I have been doing a lot of research on soil and soil organisms. A few things showing up in new research around the world are quite interesting. Mycorrhizal fungi form symbiotic relationships with plants. They break down the minerals and some other substances in the soil and make them available to plants in a form they can use without further processing. There are also many forms of nitrogen fixing bacteria in the soil, as well as organisms that fix phosphorous as well. Research is showing that synthetic fertilizers interrupt almost all of this natural process. Synthetic nitrogen has been found to quickly kill Mycorrhizal fungi and many other soil born organisms including the nitrogen fixing bacteria.It also breaks down into salts that can over saturate the soil (turning farmland into desert) preventing or hindering plant growth if the levels get high enough. Synthetic Phosphorous does not seem to kill mycorrhizii but it does disrupt its process. It also interferes with many other soil organisms which tends to allow the disease type organisms to get a stronger foothold. Synthetic fertilizers are touted as problem solvers for nutrient deficient soils but actually cause (especially with prolonged use) more nutrient deficiency by killing or disrupting the soil organisms that provide all these nutrients by breaking down soil and plant debris.
Chemistry 101 - basic elements of periodic table.
Phosphorus is phosphorus, potassium is potassium, nitrogen is nitrogen, iron is iron. There is no "fake" or "synthesized" form. It is the source and processing that determines how beneficial/harmful it is for the environment at the source and at the destination. And remember, heavy metals like like lead and toxins like arsenic are basic elements and can occur naturally - and do, here in mineral heavy Colorado.
And yes, Mycorrhizal fungi and other soil life are necessary for plant growth, especially natives. Our veggies are somewhat less dependent on them, especially crucifer/cabbage family.
With metals, I have had a concern with Roundup. It goes inert by binding with metals. I can't get a straight answer - does it make mineral-poor soils worse? (probably) Does it make trace heavy-metal water better - temporarily - then potentially release a burst of heavy metals if it breaks down again - say the water level drops and the mud is exposed to sunlight? (probably)
Just making sure that what you offered is your opinion.
If we could call the nutrients plants take from the soil "plant food", we could say that a plant's diet consists of salts, and it matters not a bit to the plant whether the salts it uses as building blocks come from compost, a dead fish, or from a hose end sprayer. It's all the same to the plant as long as it's needs for the specific salts are met.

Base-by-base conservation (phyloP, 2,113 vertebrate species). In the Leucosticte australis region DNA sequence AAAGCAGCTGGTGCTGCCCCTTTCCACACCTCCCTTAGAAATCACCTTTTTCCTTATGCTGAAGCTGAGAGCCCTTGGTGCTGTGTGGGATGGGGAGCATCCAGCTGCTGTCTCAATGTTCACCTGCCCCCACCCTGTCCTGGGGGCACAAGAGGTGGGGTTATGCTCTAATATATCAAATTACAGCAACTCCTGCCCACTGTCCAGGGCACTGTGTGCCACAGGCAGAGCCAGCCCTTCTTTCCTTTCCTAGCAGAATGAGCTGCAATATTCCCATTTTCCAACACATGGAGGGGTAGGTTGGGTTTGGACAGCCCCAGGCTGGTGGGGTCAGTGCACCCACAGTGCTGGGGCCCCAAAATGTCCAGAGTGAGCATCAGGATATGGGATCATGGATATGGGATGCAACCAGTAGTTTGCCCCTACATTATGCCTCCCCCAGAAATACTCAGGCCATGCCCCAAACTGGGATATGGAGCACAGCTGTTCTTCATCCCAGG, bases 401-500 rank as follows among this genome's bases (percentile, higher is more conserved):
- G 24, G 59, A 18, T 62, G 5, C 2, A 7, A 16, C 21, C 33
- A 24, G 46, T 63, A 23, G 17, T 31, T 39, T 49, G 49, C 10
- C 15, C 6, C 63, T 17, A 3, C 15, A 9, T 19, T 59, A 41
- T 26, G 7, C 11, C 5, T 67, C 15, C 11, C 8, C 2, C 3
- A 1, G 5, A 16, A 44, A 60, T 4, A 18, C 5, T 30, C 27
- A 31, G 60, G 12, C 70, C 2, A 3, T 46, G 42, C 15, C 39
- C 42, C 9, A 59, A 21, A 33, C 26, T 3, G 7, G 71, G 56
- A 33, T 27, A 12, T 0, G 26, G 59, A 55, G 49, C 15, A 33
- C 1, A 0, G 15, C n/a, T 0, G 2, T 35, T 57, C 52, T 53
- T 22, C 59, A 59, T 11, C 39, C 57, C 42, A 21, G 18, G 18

I do understand growers voluntarily limiting themselves by adopting an all organic ideology, but an all organic approach isn't the easiest way to provide needed nutrients or maintain control over the nutrient supplementation program, especially if growing in containers.
BTW - plants establishing a symbiotic relationship with mycorrhizal fungi isn't all upside. Plants that develop these relationships have much smaller root systems than plants that don't. If ANYTHING happens to cause fungal populations to crash, which can actually occur as a result of adding OM, like manure) to your soil, you suddenly have a plant shedding parts because the root system is insufficient to support top mass.
Pollengarden, That is correct as far as the basic element is concerned. My point is that what we apply as fertilizers are various compounds of these elements. Many of these compounds (such as ammonium nitrate) do not readily form in nature and very rarely if at all in soil. Which is why I used the term synthetic. I am going back and searching for the original articles and papers that I got most of my information from. will post links when I get them together.
I have been using myccorhizal fungi for a couple of years now and my experience has been that the plants are bigger, more drought hardy and more disease resistant. I have not personally experienced any plants with reduced root systems but then again I have only a limited experience with different plant - soil - environment circumstances.